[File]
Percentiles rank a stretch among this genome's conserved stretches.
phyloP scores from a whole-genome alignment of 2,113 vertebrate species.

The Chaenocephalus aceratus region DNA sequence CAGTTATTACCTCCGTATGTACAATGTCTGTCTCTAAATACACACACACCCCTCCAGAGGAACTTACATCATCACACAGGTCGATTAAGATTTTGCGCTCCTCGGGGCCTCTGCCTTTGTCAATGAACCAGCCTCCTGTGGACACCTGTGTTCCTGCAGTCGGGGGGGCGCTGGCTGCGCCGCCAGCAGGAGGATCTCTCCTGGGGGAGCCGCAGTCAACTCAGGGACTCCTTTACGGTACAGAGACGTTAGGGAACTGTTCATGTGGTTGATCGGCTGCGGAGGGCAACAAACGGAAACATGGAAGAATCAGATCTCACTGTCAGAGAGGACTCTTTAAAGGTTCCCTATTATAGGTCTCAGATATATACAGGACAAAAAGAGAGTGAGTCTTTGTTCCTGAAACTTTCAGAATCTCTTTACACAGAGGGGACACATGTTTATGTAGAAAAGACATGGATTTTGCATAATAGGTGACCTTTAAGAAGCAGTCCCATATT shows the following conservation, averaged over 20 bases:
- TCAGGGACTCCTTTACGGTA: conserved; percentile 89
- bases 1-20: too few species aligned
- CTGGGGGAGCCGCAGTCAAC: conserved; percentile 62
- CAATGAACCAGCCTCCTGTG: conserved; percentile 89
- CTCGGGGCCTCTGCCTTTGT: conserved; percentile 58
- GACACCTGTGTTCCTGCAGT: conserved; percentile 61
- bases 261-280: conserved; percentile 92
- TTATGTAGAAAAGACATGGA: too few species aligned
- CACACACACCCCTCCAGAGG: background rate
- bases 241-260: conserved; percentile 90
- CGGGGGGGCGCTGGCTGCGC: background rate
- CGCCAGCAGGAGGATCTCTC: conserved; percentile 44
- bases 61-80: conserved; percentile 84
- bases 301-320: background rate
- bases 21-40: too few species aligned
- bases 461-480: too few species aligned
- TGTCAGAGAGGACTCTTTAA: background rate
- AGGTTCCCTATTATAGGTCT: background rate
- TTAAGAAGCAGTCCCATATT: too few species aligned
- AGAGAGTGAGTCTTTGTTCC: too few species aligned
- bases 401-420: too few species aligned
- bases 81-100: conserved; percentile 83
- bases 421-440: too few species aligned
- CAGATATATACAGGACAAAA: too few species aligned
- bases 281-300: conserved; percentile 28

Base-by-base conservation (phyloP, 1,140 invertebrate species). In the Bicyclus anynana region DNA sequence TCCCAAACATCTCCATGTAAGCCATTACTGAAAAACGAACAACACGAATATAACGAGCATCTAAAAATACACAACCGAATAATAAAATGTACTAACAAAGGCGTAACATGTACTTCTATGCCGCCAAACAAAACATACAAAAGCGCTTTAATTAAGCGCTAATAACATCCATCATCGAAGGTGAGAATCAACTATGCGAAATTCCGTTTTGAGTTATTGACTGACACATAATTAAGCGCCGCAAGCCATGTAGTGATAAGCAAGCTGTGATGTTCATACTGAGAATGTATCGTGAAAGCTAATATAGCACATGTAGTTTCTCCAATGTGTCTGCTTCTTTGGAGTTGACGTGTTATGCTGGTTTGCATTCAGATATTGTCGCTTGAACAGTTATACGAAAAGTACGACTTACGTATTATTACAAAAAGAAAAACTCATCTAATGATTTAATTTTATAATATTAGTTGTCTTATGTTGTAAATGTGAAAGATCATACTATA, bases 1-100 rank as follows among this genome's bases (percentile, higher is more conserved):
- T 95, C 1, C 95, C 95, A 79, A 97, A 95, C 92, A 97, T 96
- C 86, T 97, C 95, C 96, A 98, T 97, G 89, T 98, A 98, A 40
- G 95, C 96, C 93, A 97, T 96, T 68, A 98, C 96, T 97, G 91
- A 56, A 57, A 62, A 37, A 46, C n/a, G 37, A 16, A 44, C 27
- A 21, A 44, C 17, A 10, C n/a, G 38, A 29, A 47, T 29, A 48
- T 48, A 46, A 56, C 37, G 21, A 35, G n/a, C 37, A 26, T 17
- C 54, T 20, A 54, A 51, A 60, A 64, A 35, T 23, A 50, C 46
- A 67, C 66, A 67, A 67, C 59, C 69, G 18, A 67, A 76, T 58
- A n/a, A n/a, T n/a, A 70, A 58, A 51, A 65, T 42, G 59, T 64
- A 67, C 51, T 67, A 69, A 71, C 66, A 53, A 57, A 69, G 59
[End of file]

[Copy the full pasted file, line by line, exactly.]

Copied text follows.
Percentiles rank a stretch among this genome's conserved stretches.
phyloP scores from a whole-genome alignment of 2,113 vertebrate species.

The Chaenocephalus aceratus region DNA sequence CAGTTATTACCTCCGTATGTACAATGTCTGTCTCTAAATACACACACACCCCTCCAGAGGAACTTACATCATCACACAGGTCGATTAAGATTTTGCGCTCCTCGGGGCCTCTGCCTTTGTCAATGAACCAGCCTCCTGTGGACACCTGTGTTCCTGCAGTCGGGGGGGCGCTGGCTGCGCCGCCAGCAGGAGGATCTCTCCTGGGGGAGCCGCAGTCAACTCAGGGACTCCTTTACGGTACAGAGACGTTAGGGAACTGTTCATGTGGTTGATCGGCTGCGGAGGGCAACAAACGGAAACATGGAAGAATCAGATCTCACTGTCAGAGAGGACTCTTTAAAGGTTCCCTATTATAGGTCTCAGATATATACAGGACAAAAAGAGAGTGAGTCTTTGTTCCTGAAACTTTCAGAATCTCTTTACACAGAGGGGACACATGTTTATGTAGAAAAGACATGGATTTTGCATAATAGGTGACCTTTAAGAAGCAGTCCCATATT shows the following conservation, averaged over 20 bases:
- TCAGGGACTCCTTTACGGTA: conserved; percentile 89
- bases 1-20: too few species aligned
- CTGGGGGAGCCGCAGTCAAC: conserved; percentile 62
- CAATGAACCAGCCTCCTGTG: conserved; percentile 89
- CTCGGGGCCTCTGCCTTTGT: conserved; percentile 58
- GACACCTGTGTTCCTGCAGT: conserved; percentile 61
- bases 261-280: conserved; percentile 92
- TTATGTAGAAAAGACATGGA: too few species aligned
- CACACACACCCCTCCAGAGG: background rate
- bases 241-260: conserved; percentile 90
- CGGGGGGGCGCTGGCTGCGC: background rate
- CGCCAGCAGGAGGATCTCTC: conserved; percentile 44
- bases 61-80: conserved; percentile 84
- bases 301-320: background rate
- bases 21-40: too few species aligned
- bases 461-480: too few species aligned
- TGTCAGAGAGGACTCTTTAA: background rate
- AGGTTCCCTATTATAGGTCT: background rate
- TTAAGAAGCAGTCCCATATT: too few species aligned
- AGAGAGTGAGTCTTTGTTCC: too few species aligned
- bases 401-420: too few species aligned
- bases 81-100: conserved; percentile 83
- bases 421-440: too few species aligned
- CAGATATATACAGGACAAAA: too few species aligned
- bases 281-300: conserved; percentile 28

Base-by-base conservation (phyloP, 1,140 invertebrate species). In the Bicyclus anynana region DNA sequence TCCCAAACATCTCCATGTAAGCCATTACTGAAAAACGAACAACACGAATATAACGAGCATCTAAAAATACACAACCGAATAATAAAATGTACTAACAAAGGCGTAACATGTACTTCTATGCCGCCAAACAAAACATACAAAAGCGCTTTAATTAAGCGCTAATAACATCCATCATCGAAGGTGAGAATCAACTATGCGAAATTCCGTTTTGAGTTATTGACTGACACATAATTAAGCGCCGCAAGCCATGTAGTGATAAGCAAGCTGTGATGTTCATACTGAGAATGTATCGTGAAAGCTAATATAGCACATGTAGTTTCTCCAATGTGTCTGCTTCTTTGGAGTTGACGTGTTATGCTGGTTTGCATTCAGATATTGTCGCTTGAACAGTTATACGAAAAGTACGACTTACGTATTATTACAAAAAGAAAAACTCATCTAATGATTTAATTTTATAATATTAGTTGTCTTATGTTGTAAATGTGAAAGATCATACTATA, bases 1-100 rank as follows among this genome's bases (percentile, higher is more conserved):
- T 95, C 1, C 95, C 95, A 79, A 97, A 95, C 92, A 97, T 96
- C 86, T 97, C 95, C 96, A 98, T 97, G 89, T 98, A 98, A 40
- G 95, C 96, C 93, A 97, T 96, T 68, A 98, C 96, T 97, G 91
- A 56, A 57, A 62, A 37, A 46, C n/a, G 37, A 16, A 44, C 27
- A 21, A 44, C 17, A 10, C n/a, G 38, A 29, A 47, T 29, A 48
- T 48, A 46, A 56, C 37, G 21, A 35, G n/a, C 37, A 26, T 17
- C 54, T 20, A 54, A 51, A 60, A 64, A 35, T 23, A 50, C 46
- A 67, C 66, A 67, A 67, C 59, C 69, G 18, A 67, A 76, T 58
- A n/a, A n/a, T n/a, A 70, A 58, A 51, A 65, T 42, G 59, T 64
- A 67, C 51, T 67, A 69, A 71, C 66, A 53, A 57, A 69, G 59